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Thinking about Gibson L-00


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Hi Everyone, new to this forum here. First I must confess that I do not own a Gibson! I own one guitar, a Martin D15M, and it is wonderful.

 

I am posting here, however, because recently, I've been researching what I would like to buy for my second guitar (eventual purchase), and without playing, the L-00 has really stuck out to me (specifically the Standard, although I'm not married to a certain model just yet--suggestions welcome!). I'm looking for a smaller guitar that's mainly great for fingerstyle (with flesh) and also some strumming with nails. I also love the sound of mahogany, but would like to have a different soundboard such as spruce instead of all mahogany this time around. I really like the throaty, woody sound and I think it will offer something different to my Martin.

 

My four main questions are:

 

1. What can you all tell me about this guitar? My music preferences are Indie/Folk/Singer-Songwriter if that matters.

 

2. I know this has a slightly short scale, but how does it do with alternate/open tunings? My D15M is great for these and I don't do this THAT much, so not a huge deal, but would like to know nonetheless.

 

3. Why are these models lacking availability? Like I said, there don't seem to be any whatsoever in the area for me to try, and online availability even seems sporadic, whereas Martins are available everywhere.

 

4. I probably won't use it much if at all, but what can you tell me about the LR Baggs VTC pickup it comes with?

 

 

Thanks in advance for your insights!!!

Edited by FiggyPudding18
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Welcome to the forum!

 

I have a 2011 mahogany b/s L-00 Blues King, which sounds pretty similar to the L-00 standards I've played over the last few years.

 

I play it exactly as you describe - bare fingers for fingerpicking and strumming with nails and I find it the perfect guitar for this style. It's very resonant and 'alive' sounding. You can feel the notes in the neck, if that makes any sense. It's my only guitar.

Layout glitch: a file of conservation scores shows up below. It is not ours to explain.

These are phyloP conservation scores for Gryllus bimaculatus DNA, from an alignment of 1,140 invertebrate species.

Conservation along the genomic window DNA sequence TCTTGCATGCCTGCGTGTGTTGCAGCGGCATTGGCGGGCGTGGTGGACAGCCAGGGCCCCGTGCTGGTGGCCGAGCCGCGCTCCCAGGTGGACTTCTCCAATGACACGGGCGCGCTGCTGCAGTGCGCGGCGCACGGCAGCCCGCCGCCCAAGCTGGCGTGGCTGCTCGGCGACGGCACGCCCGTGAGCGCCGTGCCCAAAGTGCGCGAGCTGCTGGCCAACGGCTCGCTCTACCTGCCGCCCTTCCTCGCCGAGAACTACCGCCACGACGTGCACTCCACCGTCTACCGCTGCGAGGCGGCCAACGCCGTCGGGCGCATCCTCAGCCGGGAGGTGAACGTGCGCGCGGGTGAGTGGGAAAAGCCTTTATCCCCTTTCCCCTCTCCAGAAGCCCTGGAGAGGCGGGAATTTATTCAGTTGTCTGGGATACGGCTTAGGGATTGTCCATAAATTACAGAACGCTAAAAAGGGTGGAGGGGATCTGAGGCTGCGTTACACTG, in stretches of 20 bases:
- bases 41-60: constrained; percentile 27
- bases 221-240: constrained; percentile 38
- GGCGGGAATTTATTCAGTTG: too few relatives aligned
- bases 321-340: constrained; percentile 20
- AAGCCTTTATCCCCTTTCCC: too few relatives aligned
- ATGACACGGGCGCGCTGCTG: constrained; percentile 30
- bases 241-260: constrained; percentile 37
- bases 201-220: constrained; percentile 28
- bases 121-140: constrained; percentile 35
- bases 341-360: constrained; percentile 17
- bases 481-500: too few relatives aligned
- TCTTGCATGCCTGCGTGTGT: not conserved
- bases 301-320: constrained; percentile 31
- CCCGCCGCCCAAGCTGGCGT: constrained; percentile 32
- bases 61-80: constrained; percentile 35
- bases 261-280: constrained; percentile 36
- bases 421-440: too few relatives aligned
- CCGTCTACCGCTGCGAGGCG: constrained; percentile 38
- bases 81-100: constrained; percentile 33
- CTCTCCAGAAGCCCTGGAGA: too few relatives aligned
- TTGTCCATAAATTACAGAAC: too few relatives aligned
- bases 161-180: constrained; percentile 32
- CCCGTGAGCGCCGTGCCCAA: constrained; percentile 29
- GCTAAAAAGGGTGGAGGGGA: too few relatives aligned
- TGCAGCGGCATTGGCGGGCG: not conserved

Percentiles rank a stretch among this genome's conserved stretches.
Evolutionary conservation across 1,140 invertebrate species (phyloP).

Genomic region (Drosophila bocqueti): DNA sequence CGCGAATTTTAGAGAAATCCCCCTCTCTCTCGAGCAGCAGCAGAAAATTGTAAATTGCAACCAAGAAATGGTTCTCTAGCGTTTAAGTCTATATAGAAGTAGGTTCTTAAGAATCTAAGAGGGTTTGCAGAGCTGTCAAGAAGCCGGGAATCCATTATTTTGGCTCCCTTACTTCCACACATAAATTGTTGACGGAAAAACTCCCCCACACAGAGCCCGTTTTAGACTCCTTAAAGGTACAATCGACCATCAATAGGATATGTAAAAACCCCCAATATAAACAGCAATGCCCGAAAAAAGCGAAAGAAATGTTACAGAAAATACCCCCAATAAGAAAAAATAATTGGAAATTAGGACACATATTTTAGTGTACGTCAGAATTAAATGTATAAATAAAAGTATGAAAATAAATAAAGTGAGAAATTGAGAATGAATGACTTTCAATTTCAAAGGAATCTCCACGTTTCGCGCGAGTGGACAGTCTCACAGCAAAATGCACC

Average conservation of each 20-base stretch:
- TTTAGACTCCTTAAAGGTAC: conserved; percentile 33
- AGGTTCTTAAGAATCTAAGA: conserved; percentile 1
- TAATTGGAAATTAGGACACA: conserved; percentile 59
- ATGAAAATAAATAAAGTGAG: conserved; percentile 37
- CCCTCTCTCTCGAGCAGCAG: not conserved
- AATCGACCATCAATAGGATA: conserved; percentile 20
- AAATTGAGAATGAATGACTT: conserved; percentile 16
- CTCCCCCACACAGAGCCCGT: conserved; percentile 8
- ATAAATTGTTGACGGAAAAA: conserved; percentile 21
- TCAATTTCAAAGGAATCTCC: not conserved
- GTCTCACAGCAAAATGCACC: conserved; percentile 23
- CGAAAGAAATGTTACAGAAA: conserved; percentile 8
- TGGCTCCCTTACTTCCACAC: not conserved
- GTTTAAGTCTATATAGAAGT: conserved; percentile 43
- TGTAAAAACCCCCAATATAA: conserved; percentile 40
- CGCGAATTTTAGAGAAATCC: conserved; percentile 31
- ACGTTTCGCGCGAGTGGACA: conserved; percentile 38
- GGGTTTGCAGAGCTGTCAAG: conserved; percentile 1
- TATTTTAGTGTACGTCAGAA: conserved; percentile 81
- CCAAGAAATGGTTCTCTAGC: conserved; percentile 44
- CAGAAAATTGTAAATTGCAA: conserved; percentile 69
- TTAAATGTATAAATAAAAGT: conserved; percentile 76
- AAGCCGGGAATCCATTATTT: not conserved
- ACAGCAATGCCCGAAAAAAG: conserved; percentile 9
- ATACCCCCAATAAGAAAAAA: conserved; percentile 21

I recently recorded and posted on this forum a couple of pieces in open tunings - 'Going To California' was recorded in double drop D, and 'Bron-Yr-Aur' was done in C6 tuning. Just scroll back a few pages and you'll get a decent impression of this guitar in open tunings.

 

Can't really comment on the availability thing. My local shop up here in Canada has an L-00 standard in now that I played last week. Have rarely used the undersaddle pickup so not much feedback for you there. Best of luck in your search!

Edited by countrybluespicker
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The L-00 is a versatile guitar, great for both fingerpicking and flatpicking. Certainly great for country blues. If you don't need a pickup, look for models without one.

 

A number of high-spec models have been built in recent years, and they can be great values as used guitars. I have an L-00 Legend--sort of the holy grail of modern L-00's--that I bought for about half the cost of a new one. And it was perfect after a little clean-up.

 

For a small guitar, it has a surprisingly big voice. It's my favorite fingerpicker.

Edited by j45nick
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My four main questions are:

 

1. What can you all tell me about this guitar? My music preferences are Indie/Folk Rock/Singer-Songwriter if that matters.

 

 

 

 

While the L-00 is my preferred size acoustic, and I have the 2007 Gibson Blues King L-00 and a number of other versions of the same size guitar including Martin CEO7, 2 Waterloo WL-14s, Maton 808s which are a deep body version of this size guitar, of different woods....I can't get past your first question...Indie/Folk Rock/Singer-Songwriter.....err, honestly - an L-00 is the wrong guitar for that totally. Hate to say it but you want a Hummingbird, old or used or new, or a J45 and its many sister guitars.

 

 

BluesKing777.